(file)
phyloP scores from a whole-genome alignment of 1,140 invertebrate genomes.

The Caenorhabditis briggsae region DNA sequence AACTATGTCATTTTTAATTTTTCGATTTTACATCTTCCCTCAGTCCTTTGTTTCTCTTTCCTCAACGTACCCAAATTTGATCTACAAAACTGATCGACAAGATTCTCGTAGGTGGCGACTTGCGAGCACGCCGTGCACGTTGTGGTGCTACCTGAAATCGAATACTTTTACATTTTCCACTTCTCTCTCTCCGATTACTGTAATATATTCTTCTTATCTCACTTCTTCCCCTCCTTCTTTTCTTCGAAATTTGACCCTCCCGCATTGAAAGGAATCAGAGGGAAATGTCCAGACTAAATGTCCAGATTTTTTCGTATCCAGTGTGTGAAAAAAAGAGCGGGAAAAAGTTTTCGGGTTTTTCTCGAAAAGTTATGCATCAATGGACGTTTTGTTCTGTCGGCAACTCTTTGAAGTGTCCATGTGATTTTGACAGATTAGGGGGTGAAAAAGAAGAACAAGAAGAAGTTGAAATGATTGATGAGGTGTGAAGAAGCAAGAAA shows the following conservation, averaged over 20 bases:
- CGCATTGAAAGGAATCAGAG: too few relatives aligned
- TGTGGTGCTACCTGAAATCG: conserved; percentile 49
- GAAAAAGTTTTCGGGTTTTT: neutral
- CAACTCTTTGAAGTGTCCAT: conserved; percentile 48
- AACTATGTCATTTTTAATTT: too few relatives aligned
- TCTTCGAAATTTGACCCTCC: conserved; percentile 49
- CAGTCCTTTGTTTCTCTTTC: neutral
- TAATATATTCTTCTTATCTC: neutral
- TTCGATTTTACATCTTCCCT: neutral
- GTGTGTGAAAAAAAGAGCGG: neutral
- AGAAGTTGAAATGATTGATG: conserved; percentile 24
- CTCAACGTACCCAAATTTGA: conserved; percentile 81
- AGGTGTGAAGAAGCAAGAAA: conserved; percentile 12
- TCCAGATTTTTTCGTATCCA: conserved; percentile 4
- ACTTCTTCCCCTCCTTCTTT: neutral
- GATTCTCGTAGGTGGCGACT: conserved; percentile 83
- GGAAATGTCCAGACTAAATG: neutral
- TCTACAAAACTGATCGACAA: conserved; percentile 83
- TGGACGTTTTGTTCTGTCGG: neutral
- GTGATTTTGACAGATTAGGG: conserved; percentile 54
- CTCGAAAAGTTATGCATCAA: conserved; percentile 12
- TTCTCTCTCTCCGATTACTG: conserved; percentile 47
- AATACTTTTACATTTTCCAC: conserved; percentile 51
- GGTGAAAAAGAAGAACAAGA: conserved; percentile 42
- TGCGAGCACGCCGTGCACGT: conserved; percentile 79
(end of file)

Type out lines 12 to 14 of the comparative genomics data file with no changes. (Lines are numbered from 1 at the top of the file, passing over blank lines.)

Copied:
- GTGTGTGAAAAAAAGAGCGG: neutral
- AGAAGTTGAAATGATTGATG: conserved; percentile 24
- CTCAACGTACCCAAATTTGA: conserved; percentile 81